Asymmetric dimethylarginine (ADMA) induces vascular endothelium impairment and aggravates post-ischemic ventricular dysfunction in rats

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Abstract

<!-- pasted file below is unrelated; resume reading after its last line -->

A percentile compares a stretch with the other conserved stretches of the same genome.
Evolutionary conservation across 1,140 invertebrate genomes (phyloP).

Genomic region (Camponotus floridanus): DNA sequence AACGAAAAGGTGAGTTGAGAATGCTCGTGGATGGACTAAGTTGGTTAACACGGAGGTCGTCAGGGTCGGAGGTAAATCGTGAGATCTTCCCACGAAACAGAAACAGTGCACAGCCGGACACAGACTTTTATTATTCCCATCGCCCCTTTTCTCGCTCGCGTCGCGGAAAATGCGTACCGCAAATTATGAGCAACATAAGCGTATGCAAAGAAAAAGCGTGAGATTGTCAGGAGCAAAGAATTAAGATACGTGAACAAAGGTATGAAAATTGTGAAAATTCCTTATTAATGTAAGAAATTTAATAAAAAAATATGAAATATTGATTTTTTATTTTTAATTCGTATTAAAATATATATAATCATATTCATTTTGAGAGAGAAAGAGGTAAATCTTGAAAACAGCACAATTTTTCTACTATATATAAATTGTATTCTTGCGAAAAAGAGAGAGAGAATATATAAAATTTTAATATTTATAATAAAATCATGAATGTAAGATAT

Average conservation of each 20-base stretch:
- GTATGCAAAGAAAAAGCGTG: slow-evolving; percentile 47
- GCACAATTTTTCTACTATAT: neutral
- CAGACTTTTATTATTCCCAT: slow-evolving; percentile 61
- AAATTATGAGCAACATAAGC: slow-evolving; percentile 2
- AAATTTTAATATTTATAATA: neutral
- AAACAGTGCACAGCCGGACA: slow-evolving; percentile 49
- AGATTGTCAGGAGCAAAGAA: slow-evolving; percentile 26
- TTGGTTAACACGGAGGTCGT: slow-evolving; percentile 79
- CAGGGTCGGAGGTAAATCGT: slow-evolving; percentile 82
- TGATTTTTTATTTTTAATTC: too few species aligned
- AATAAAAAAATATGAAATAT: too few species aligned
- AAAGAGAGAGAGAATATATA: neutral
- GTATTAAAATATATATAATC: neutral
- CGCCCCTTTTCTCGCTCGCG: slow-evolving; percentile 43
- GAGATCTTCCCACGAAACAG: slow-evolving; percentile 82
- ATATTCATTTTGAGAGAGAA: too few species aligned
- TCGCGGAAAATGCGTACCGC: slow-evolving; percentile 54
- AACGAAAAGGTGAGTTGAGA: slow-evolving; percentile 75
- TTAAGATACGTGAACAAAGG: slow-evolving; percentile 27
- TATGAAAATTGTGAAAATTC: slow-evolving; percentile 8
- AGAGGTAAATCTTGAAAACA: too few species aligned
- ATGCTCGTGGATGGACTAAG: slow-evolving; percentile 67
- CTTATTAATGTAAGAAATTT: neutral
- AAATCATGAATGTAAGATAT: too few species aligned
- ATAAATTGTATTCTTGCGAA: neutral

Asymmetric dimethylarginine (ADMA) is an endogenous nitric oxide (NO) inhibitor recognized as an independent risk factor for endothelial dysfunction and coronary heart diseases. This study investigated whether ADMA (10 mg/kg day for 14 days) affected endothelial function and aggravated post-ischemic ventricular dysfunction in the perfused rat heart. Systolic blood pressure and heart rate, plasma levels of ADMA and nitrite/nitrate were measured in vehicle- and ADMA-treated rats. Perfused hearts were submitted to global ischemia–reperfusion and vascular endothelial dysfunction was examined with angiotensin II in coronary vessels and aortic rings. Endothelial NO synthase (eNOS) and angiotensin-converting enzyme (ACE) mRNA expression in aortic and cardiac tissues were measured. ADMA-treated rats had higher systolic blood pressure (1.3-fold, P < 0.01) and slower heart rate (16%, P < 0.05) than controls. Plasma ADMA rose (1.9-fold, P < 0.01) and nitrite/nitrate concentration decreased 59% (P < 0.001). Ventricular contraction (stiffness) increased significantly, with worsening of post-ischemic ventricular dysfunction. In preparations from ADMA-treated rats the coronary vasculature's response to angiotensin II was almost doubled (P < 0.01) and the maximal vasorelaxant effect of acetylcholine in aortic rings was significantly lower than in preparations from vehicle-treated rats. In cardiac and aortic tissues eNOS mRNA and ACE mRNA levels were similar in controls and ADMA-treated rats. The increased plasma levels of ADMA presumably cause endothelial dysfunction because of a deficiency in NO production, which also appears involved in the aggravation of myocardial ischemia–reperfusion injury.

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